How Airbnb empowers its employees

Airbnbit is (ABNB -1.42%) a new employee recruitment and retention policy could be transformative. In this video clip from “The Virtual Opportunities Show” on Motley Fool live, recorded on May 3Fool.com contributors Travis Hoium, Rachel Warren and Jose Najarro explain how the vacation rental company became a leader in workforce flexibility, allowing people to work and live where they want want.

Travis Houm: The thing that I think is really remarkable about it is the compensation. Because often and I think Meta (FB 1.18%) did this during the pandemic was basically said, cool, if you want to leave the Bay Area, great. But you’re going to take a 40% pay cut or something.

If you think about it from a business perspective, it’s not like the job changes because you live in Nashville instead of San Francisco. It doesn’t really make sense that your compensation structure is necessarily different in the current world we live in, this more digital world. I think it’s really interesting. It will be interesting to see if other companies have followed this.

I worked at 3M (MMM -2.13%) for a while and there was like a basic salary structure. Then, if you lived in one of the few high-cost areas, you got a little extra just to be able to afford to live there. It seems that tech companies have kind of taken the opposite direction. If you start in San Francisco and then move to lower cost, they will deduct your salary. It was good to see that.

It’s something that I think would be compelling to a lot of people who, I’m from the Midwest, there’s a lot of people who are going to move to the West Coast, live there for a few years, and then be like, yeah, I I I’m not going to wait and try to save money to buy a $1.5 million shoebox, I’m going back to the Midwest.

If you have a job at Airbnb or Meta or something like that and can then move somewhere else cheaply, I think that’s potentially very compelling and could bring top talent to those companies without having to force them to live in Silicon Valley.

Rachel Warren: Yeah, absolutely.

Jose Najarro: I agree with Travis where I think the biggest thing that drew me there was my wife’s salary change, very similar to what Travis mentioned. If she were to move to another state, her salary would decrease. Here on the East Coast in Jersey it’s probably one of the highest because we’re closer to the New York area. It looks like Airbnb may also want to get into a new solution and they want to start testing it with their employees. I think it’s also pretty smart in that direction. Pretty cool.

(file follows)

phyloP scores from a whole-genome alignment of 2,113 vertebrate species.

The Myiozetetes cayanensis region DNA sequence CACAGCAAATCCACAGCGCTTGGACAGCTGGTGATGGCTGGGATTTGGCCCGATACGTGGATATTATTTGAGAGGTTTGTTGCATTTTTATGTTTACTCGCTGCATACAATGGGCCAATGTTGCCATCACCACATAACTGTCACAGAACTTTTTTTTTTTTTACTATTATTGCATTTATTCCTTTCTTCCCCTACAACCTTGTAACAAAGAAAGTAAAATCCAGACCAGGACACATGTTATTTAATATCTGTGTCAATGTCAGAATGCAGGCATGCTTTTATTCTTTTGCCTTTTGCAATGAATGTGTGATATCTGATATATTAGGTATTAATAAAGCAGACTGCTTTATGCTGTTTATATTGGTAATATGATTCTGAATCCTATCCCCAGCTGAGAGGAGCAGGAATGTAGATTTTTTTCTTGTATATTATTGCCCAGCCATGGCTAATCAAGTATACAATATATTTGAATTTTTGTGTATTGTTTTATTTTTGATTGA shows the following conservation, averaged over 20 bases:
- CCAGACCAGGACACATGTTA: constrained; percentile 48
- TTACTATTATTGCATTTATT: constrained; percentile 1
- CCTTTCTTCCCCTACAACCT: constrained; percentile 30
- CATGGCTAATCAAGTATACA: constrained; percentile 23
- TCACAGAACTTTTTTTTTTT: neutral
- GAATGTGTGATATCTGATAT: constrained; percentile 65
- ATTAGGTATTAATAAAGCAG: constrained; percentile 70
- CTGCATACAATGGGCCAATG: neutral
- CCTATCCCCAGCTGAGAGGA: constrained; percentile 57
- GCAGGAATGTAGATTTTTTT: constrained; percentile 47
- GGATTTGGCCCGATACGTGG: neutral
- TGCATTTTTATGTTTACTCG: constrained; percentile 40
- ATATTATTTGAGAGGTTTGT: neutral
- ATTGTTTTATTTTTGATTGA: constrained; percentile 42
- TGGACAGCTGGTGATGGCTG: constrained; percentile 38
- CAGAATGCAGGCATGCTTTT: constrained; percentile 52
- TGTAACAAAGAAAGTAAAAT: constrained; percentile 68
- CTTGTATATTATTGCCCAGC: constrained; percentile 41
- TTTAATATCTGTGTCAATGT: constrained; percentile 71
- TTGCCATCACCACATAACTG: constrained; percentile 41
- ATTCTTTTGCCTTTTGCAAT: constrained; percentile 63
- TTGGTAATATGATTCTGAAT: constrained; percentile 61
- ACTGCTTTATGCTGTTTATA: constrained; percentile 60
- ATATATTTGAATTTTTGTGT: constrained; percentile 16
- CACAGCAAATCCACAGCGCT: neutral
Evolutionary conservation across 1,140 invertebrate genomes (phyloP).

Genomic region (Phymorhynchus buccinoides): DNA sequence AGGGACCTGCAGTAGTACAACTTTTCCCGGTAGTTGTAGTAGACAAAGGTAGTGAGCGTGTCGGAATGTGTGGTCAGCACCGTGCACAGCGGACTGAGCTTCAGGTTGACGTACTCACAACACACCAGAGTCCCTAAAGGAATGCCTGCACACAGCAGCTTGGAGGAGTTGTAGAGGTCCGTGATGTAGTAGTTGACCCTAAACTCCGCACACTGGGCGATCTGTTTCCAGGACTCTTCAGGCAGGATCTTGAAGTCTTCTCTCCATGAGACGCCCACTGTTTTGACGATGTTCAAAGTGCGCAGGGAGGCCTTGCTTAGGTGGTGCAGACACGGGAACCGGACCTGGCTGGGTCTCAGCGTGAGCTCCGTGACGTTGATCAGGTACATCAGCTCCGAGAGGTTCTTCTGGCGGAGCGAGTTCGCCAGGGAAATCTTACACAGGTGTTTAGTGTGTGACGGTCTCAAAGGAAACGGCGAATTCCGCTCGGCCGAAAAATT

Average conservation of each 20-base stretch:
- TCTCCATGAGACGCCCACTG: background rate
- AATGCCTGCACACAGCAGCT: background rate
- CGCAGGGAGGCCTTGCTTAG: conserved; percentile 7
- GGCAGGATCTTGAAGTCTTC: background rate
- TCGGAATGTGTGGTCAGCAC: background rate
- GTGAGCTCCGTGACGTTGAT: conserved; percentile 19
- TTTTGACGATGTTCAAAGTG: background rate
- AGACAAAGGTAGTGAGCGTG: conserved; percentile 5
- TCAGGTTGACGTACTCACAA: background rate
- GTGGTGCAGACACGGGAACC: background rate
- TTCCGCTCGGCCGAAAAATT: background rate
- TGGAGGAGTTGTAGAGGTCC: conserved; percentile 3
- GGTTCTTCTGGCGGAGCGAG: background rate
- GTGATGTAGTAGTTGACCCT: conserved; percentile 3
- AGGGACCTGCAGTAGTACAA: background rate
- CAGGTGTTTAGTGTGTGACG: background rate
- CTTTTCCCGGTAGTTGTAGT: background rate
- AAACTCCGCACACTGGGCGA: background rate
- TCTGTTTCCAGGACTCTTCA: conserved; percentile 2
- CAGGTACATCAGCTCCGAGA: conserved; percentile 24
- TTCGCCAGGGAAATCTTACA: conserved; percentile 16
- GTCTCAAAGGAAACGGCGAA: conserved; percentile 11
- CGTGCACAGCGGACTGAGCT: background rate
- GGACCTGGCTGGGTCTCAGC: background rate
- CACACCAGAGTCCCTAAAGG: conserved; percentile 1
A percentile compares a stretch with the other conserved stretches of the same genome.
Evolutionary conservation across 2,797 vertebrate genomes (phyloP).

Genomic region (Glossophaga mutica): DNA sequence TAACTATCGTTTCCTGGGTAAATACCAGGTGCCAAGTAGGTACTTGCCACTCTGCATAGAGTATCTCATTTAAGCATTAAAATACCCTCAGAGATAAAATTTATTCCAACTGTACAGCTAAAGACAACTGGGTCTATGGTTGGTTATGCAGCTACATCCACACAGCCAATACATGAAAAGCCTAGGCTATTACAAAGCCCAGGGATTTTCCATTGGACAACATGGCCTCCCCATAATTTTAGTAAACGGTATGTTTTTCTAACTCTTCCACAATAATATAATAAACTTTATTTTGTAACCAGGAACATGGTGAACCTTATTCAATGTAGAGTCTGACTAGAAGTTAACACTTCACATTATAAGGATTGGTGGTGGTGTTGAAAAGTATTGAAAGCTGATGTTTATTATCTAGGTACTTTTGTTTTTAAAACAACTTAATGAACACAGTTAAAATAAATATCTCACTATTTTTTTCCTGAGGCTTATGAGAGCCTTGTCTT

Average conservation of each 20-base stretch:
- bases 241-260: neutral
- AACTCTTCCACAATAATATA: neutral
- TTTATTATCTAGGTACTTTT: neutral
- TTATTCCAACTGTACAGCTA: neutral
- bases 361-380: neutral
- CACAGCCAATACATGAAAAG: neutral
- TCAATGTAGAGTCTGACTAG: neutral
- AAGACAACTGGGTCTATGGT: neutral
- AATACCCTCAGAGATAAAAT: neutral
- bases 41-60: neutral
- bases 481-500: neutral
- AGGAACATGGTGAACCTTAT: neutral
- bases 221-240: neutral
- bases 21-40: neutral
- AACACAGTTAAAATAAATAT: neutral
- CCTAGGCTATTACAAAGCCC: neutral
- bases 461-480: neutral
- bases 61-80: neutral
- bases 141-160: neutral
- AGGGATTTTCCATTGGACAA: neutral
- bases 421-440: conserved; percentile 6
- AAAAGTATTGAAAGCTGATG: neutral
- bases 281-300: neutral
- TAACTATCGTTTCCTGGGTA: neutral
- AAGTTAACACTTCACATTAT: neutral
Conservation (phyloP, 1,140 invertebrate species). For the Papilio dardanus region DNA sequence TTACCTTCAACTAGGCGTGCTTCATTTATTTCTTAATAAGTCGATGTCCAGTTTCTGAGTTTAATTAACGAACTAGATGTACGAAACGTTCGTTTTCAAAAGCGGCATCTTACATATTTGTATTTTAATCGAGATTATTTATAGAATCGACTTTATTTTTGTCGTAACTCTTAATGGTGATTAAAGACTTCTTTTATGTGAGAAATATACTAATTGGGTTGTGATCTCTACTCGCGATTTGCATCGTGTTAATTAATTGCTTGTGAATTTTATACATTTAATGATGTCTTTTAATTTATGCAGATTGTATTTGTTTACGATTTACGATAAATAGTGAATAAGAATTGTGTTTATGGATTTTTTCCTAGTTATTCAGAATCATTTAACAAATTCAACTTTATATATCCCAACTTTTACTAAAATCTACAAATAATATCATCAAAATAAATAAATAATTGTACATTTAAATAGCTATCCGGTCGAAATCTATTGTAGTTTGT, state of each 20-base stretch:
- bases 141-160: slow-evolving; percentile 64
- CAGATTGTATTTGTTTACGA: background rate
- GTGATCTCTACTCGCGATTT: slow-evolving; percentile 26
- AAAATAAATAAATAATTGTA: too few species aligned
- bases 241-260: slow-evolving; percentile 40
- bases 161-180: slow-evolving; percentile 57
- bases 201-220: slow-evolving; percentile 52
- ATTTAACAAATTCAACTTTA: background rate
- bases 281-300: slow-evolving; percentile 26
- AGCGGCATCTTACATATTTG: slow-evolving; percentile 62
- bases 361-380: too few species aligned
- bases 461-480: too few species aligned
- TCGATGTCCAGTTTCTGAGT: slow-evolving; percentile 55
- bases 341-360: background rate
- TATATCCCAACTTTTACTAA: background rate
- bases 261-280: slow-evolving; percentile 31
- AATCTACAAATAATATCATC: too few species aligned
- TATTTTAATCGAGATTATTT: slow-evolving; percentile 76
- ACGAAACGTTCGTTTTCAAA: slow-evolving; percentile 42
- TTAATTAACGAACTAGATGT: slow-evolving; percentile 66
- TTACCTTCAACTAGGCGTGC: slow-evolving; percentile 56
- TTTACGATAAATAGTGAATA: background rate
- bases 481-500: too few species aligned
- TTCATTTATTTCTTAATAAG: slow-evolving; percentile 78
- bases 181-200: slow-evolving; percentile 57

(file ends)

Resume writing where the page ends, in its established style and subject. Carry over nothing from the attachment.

Again, I wanted to see how other big tech, because I personally thought we were going to start seeing the opposite where maybe not sending everyone back to the office or doing more like a mix of hybrids in between . It’s kind of interesting to see Airbnb being like, no, we completely do this, but you want to work and live your life.

Warren: I will add one more thing here. I’ll say this Bloomberg article that was talking about how Airbnb is trying to really compete for talent. He noted the examples of some of these other very large companies like Apple (AAPL 0.17%)to like Microsoft (MSFT -0.23%)and he was saying, for example, that Apple prides itself on its culture of secrecy and is trying to figure out if this silent development process is achievable with decentralized employees.

He also cited the example of Microsoft. They said that Microsoft is opting for a hybrid strategy. Still, schedules with more than 50% remote time must be approved by managers. Then there was basically a mess of approaches to working in the post-lockdown era. For Airbnb to take such a broad approach, it really seems to go beyond the move in this direction towards flexible working that we’ve seen from any of these other really big names.

Hoium: Well, that gets culture too. Do you have a culture designed to work remotely first, rather than being in an office first? I think it’s going to be much, much harder for walmart (WMT 0.11%) going to work remotely than it will be for a company like Airbnb because it’s a digital-first company. It will be something to watch.

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